AIA represents more than 300 aerospace and defense manufacturers and suppliers, with the study built on interviews with over 70 industry leaders.

The variety of activities characterized in the study includes space mining.

Given the mineral riches floating in the cosmos, the study points out, commercial space manufacturing and mining “may move from the realm of science fiction into reality.”

“The underlying technology to enable such a space use case could even become widespread once the economics become viable,” the report explains.

Credit: AIA

Nascent stages

The study explains that, as interest in the commercial potential of space grows, exploration will likely become the focus of increasing public attention again.

In-depth research and exploration in space will be in its initial stages, but commercial research activity in support of that interest will likely increase:

  • Nascent: Space infrastructure—including off -Earth bases, supply hubs, and orbital fuel stations—will support expanded activities in space and make space travel safer and more sustainable.
  • Nascent: Space-based research, resource extraction, and manufacturing will take advantage of space’s unique conditions, such as extreme heat, zero gravity, and consistent solar energy.

Launch cost reduction

Furthermore, an increasingly dense constellation of low Earth orbiting (LEO) satellites is setting the stage for low-cost research across a variety of fields.

“Reductions in launch cost and improved sensor sensitivity across the electromagnetic spectrum will combine to make exploration and commercial activity in space more economical,” the study suggests.

To get a glimpse into this technology-driven future, read the full-study at:

Watch a brief video inspired by Vision 2050 at:

InSight’s Instrument Deployment Camera (IDC) acquired this image of the HP3 experiment on Sol 99, March 8, 2019.
Credit: NASA/JPL-Caltech

Mixed news from the “mole” probe onboard NASA’s Mars InSight – part of Germany’s HP3 (Heat and Physical Properties Package) instrument.

It began hammering into the surface of Mars on February 28. However, the device may have come up against a rock or something else that is proving highly resistant beneath the surface. The researchers are now analyzing the data before it can continue hammering.

InSight’s Instrument Deployment Camera (IDC) acquired this image showing the HP3 experiment and SEIS seismometer (Seismic Experiment for Interior Structures) on Sol 99, March 8, 2019.
Credit: NASA/JPL-Caltech

The mole had come about three-quarters of the way out of its housing structure before stopping. Data also suggests that the device is at a 15-degree tilt.

Pause the hammering

“The team has therefore decided to pause the hammering for about two weeks to allow the situation to be analyzed more closely and jointly come up with strategies for overcoming the obstacle,” explains Tilman Spohn of the  German Aerospace Center (Deutsches Zentrum für Luft- und Raumfahrt; DLR) Institute of Planetary Research and principal investigator of the HP3 experiment.

The HP3 team has commanded a large number of images to be taken by the cameras on the InSight lander and its robotic arm.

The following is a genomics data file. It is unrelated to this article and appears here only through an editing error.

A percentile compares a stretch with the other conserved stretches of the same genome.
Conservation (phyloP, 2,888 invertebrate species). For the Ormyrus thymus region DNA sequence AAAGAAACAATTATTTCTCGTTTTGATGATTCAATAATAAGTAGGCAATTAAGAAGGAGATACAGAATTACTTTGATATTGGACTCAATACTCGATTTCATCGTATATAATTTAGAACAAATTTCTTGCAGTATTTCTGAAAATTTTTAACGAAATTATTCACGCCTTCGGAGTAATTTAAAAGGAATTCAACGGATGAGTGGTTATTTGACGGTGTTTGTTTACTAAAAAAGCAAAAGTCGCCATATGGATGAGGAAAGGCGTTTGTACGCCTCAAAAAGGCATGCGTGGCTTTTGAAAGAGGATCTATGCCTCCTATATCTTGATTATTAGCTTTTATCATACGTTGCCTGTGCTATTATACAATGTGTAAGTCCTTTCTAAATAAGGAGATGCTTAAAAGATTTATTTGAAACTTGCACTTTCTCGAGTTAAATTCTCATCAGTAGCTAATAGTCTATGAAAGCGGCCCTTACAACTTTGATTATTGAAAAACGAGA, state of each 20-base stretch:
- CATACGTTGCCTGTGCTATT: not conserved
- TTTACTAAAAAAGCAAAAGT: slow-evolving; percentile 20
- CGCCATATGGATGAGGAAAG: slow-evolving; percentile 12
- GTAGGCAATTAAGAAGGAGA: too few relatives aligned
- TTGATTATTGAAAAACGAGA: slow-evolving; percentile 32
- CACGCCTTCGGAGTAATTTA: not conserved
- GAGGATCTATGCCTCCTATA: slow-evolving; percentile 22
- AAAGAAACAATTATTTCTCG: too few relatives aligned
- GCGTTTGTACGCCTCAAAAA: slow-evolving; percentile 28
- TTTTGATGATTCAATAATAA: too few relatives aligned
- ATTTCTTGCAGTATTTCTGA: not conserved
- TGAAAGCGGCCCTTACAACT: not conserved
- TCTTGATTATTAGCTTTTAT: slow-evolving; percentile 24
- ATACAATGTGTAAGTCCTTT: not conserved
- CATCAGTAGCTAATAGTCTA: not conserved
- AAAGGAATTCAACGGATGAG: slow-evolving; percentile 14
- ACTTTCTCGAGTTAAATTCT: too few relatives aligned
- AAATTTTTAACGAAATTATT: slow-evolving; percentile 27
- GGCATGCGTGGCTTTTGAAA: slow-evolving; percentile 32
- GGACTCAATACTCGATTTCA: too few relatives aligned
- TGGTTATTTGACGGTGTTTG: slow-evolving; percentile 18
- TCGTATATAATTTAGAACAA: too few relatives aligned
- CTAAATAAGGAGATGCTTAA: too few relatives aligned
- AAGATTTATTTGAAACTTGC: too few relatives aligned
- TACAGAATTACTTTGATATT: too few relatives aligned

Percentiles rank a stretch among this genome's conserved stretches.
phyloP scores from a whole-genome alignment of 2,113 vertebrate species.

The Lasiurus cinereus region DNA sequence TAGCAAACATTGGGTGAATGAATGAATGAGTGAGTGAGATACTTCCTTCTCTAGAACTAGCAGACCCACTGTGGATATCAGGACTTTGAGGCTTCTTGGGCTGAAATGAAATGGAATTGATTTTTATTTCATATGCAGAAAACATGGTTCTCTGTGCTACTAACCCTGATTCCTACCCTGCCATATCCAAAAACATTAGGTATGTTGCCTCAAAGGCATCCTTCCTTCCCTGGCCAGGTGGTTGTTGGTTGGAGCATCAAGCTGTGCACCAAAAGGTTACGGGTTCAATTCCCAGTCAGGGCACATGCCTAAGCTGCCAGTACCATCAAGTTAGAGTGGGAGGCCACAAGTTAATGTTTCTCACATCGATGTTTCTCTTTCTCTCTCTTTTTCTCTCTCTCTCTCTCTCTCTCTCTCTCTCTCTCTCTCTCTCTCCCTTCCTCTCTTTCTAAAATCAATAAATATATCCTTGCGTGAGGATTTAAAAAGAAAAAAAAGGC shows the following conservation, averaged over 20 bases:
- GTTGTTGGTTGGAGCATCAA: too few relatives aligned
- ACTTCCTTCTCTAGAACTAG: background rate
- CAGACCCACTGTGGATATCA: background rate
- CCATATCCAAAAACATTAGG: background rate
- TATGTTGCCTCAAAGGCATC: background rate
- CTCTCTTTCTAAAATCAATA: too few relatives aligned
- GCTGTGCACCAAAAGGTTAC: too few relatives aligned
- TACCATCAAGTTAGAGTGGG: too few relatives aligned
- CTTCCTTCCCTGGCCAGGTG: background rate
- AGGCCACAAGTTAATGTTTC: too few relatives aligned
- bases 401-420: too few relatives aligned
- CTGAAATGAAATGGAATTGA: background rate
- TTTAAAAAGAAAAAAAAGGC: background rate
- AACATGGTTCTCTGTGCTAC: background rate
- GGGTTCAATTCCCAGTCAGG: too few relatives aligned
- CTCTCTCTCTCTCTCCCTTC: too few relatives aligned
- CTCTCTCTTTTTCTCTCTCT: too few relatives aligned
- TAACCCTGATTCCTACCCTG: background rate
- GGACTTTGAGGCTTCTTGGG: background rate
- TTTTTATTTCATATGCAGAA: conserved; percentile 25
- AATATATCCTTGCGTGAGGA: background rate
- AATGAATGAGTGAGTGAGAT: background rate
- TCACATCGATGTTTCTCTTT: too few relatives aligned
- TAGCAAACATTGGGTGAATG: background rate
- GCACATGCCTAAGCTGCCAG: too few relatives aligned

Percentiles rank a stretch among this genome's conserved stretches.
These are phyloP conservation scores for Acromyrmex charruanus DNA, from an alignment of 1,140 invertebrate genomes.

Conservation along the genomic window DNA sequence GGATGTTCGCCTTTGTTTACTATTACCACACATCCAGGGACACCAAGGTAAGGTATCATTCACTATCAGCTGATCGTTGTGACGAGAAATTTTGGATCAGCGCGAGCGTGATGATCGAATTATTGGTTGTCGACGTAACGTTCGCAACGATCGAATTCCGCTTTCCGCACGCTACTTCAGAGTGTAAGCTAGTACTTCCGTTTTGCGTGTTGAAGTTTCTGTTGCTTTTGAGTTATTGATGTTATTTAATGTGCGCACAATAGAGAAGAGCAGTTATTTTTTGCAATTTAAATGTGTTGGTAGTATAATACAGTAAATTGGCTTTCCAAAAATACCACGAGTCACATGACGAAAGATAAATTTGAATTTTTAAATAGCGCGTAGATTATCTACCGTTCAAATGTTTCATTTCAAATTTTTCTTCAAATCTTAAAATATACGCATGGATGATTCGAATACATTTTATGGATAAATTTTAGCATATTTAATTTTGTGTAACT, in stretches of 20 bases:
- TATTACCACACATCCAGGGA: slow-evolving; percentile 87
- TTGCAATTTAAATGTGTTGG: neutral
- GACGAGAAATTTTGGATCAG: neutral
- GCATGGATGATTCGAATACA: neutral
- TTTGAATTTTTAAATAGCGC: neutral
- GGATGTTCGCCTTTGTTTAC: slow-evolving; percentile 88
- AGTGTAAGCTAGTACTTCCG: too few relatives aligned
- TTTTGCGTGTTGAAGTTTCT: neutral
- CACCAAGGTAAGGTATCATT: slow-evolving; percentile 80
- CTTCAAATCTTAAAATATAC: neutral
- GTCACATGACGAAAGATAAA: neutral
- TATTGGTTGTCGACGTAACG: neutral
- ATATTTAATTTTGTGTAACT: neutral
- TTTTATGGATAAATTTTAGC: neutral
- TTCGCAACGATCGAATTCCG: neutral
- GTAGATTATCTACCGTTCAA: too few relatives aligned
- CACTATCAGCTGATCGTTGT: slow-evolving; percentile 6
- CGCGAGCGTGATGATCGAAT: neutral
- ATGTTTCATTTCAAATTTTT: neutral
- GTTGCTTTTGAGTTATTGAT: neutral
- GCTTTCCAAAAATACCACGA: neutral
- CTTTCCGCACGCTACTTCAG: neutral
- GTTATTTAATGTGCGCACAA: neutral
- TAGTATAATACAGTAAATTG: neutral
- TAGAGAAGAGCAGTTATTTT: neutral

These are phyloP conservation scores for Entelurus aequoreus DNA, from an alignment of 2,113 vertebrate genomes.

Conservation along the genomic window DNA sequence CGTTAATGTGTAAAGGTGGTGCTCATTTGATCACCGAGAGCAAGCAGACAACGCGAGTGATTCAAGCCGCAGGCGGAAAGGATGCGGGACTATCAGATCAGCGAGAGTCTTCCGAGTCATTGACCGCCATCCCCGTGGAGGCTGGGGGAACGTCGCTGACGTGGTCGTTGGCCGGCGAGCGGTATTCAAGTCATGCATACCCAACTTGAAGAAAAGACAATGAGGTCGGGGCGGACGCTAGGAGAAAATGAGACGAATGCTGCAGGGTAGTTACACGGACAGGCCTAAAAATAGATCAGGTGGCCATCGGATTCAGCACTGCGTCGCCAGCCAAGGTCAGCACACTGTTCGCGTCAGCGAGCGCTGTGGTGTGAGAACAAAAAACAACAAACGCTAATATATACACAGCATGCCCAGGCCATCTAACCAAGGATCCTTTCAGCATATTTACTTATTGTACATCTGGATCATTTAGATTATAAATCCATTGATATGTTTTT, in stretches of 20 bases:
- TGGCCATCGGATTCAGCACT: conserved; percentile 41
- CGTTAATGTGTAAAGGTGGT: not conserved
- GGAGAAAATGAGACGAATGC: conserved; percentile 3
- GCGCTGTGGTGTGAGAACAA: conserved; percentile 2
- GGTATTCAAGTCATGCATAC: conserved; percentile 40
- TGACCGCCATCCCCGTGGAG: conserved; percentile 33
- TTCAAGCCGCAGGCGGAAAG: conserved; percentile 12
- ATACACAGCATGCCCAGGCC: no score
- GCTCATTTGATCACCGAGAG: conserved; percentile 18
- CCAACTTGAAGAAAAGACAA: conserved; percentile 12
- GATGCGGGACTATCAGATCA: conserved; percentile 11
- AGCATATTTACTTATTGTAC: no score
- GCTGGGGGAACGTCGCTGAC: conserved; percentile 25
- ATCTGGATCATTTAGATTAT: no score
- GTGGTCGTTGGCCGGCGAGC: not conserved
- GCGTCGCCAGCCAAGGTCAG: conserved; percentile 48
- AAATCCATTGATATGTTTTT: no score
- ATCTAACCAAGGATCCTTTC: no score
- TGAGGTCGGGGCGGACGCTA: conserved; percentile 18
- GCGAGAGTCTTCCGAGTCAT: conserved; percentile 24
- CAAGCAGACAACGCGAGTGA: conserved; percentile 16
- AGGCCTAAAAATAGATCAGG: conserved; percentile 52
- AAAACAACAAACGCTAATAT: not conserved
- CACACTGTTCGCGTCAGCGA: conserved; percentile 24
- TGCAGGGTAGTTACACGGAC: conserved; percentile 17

Play it safe

“Some of the images we already have, indicate that part of the mole is actually visible,” Spohn reports. “The consensus is that the mole is about 30 centimeters in the regolith and probably still 7 centimeters in the tube of the support structure. It is approximately pointing 15° away from the vertical and has undergone either some rotation or precession of its rotation axis.”

The instrument remains healthy. But the team wants to play it safe and get all the evidence that could become available including seismic data together to assist the mole overcome the obstacle (or to get through a possible layer of gravel). “Once we have all the data, we will decide on how to proceed best,” Spohn explains.

Components of the HP3 heat flow probe. Top left: the radiometer (RAD), which is used to measure the radiation temperature (roughly equivalent to the ground temperature) of the surface. Right: the casing with the mole penetrometer, the temperature measuring cable (TEM-P) and the data cable (ET) connected to the lander. In addition, the casing contains an optical length meter for determining the length of the temperature measuring cable that has been pulled from the casing. The mole contains the TEM-A active thermal conductivity sensor and the STATIL tiltmeter. Bottom left: the electronic control unit, known as the back end electronics (BEE), which remains on the lander and is connected to the probe via the ET.
Credit: DLR


Design heritage

The mole penetrometer was developed at the DLR Institute of Space Systems. It draws upon earlier developments at DLR and in Russia. An earlier version of the probe was built at the former DLR Institute of Space Simulation in Cologne as a sample collector for the Beagle II lander – flown as part of the Mars Express mission – which crashed onto the Martian surface in 2003. The hammering mechanism for the HP3 mole was developed by Astronika in Warsaw, Poland.



Phobos eclipse

Meanwhile, Spohn says there’s excellent news concerning the Mars moon, Phobos.

“We just got the data from the first Phobos eclipse observation and the cooling by the shadow passing through the fields of view of the radiometer in about 30 seconds is clearly visible,” Spohn notes. “So the team is happy and is rejoicing about the first eclipse on Mars ever observed with a radiometer.”

Set of three images shows views three seconds apart as the larger of Mars’ two moons, Phobos, passed directly in front of the sun as seen by NASA’s Mars rover Curiosity on Aug. 20, 2013.
Credit: NASA/JPL-Caltech/Malin Space Science Systems/Texas A&M Univ.

The Radiometer (RAD) is mounted underneath the platform of the lander and monitors the area beside the lander where HP3 is installed.

The team will analyze the RAD data and come up with a model of the uppermost millimeters or so of the Mars surface material. This measurement is called the thermal inertia. This quantity depends on the thermal conductivity of the near surface material, its density and its heat capacity.

“So, it is part of our efforts to measure the geophysical parameters of Mars,” Spohn says.